Northampton bars use of wild, exotic animals in traveling exhibitions

  • ElephantVoices via AP

Published: 12/5/2022 8:31:43 PM

NORTHAMPTON — Lions, tigers, bears and many other species are no longer allowed to be displayed for the purposes of entertainment in Northampton, after the city passed an ordinance banning a variety of wild and exotic animals for usage in traveling performances and exhibitions.

Northampton is the 14th Massachusetts community, including Amherst, to enact such a ban. The City Council unanimously approved the ordinance at its Dec. 1 meeting.

The new rules prevent any traveling exhibitions, such as circuses, and individuals from displaying exotic animals as a form of entertainment. It lists 13 different sets of animal species, orders and families that fall under this category, such as primates, marsupials, and elephants. All canine and feline species except for domestic cats and dogs are also included, as are all members of the family ursidae, commonly known as bears.

Council President Jim Nash and Council Vice President Karen Foster co-sponsored the ordinance. The idea for a ban on exhibiting exotic animals had been first discussed shortly before the start of the pandemic two-and-a-half years ago, Nash said at last Thursday’s council meeting.

“We’ve been working on this for a while,” Nash said. “I want to thank all the advocates who have also been helping us out as we crafted this. I also want to thank all the different community organizations who have given us their time and weighed in and have affected the language you see here tonight.”

The move drew praise from animal welfare groups, such as the Massachusetts Society for the Prevention of Cruelty to Animals-Angell Animal Medical Center, which advocates for animal rights in Massachusetts.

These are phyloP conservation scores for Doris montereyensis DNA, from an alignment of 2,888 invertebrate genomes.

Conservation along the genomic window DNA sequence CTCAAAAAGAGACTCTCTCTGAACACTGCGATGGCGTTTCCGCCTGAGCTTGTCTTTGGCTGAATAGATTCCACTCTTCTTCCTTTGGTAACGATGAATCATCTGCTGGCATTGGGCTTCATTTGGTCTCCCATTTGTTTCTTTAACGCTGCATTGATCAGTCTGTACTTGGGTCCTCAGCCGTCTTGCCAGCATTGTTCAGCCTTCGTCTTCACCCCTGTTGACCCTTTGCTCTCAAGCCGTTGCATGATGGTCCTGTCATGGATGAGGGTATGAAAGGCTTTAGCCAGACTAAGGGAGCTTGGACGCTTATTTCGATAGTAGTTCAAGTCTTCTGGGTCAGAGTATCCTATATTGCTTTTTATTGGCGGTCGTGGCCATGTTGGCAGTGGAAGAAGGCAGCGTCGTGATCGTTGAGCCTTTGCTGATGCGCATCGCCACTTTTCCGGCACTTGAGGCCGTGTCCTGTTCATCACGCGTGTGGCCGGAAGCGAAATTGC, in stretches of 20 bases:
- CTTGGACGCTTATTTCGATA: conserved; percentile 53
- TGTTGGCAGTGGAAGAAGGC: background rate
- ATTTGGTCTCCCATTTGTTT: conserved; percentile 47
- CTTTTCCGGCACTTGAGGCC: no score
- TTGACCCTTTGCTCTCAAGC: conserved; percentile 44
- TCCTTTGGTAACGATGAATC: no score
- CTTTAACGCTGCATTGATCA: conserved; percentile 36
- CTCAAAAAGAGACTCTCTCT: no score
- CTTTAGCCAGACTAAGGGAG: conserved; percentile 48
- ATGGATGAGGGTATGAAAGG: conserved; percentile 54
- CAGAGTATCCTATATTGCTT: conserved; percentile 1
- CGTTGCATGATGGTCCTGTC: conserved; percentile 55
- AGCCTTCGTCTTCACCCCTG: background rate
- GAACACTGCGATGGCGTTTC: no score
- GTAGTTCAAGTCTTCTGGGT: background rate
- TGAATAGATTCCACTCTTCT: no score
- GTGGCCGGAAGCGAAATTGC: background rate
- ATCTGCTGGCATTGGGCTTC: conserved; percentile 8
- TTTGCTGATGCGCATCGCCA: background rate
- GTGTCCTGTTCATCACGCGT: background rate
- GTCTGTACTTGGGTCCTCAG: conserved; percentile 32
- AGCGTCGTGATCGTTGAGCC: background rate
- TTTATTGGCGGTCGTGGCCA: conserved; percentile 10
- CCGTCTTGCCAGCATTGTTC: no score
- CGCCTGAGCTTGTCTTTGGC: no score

“The animals endure cruel training behind the scenes, are subjected to prolonged periods of extreme confinement, and are deprived of the ability to express their most basic natural behaviors,” said Elizabeth Magner, an MSPCA-Angell animal advocacy specialist, in a statement. “The ban in Northampton is especially significant, considering that the city has hosted wild animal acts in the past.”

The Three County Fairgrounds in Northampton has previously hosted wild animal acts, such as tiger exhibitions. Foster told the Gazette that the fairgrounds had been reconsidering bringing back such exhibits to recuperate losses sustained from the pandemic, but had managed to find alternative attractions to use instead.

At last week’s council meeting, an amendment was made to the ordinance before its passage regarding how the ban would be enforced. Under the amendment, violations of the ordinance would be under a criminal, rather than civil, disposition, leading to fines of up to $300 a day for every day such exhibits are in the city.

“If a circus comes to town and violates this ordinance, and it’s a civil complaint, they get written a ticket, they stuff it in their hotel drawer, they say thanks, we had a great time in Northampton, they move on and that’s the end of it,” explained Foster during the council meeting. “The reason behind that proposed amendment is to allow for a proper enforcement mechanism.”

Exceptions to the ordinance include permanent exhibitions at a fixed location, wildlife sanctuaries, and exhibitions at colleges and universities for educational or research purposes. Other towns in western Massachusetts that have passed bans on exotic animal exhibits include Amherst and Pittsfield.

Alexander MacDougall can be reached at

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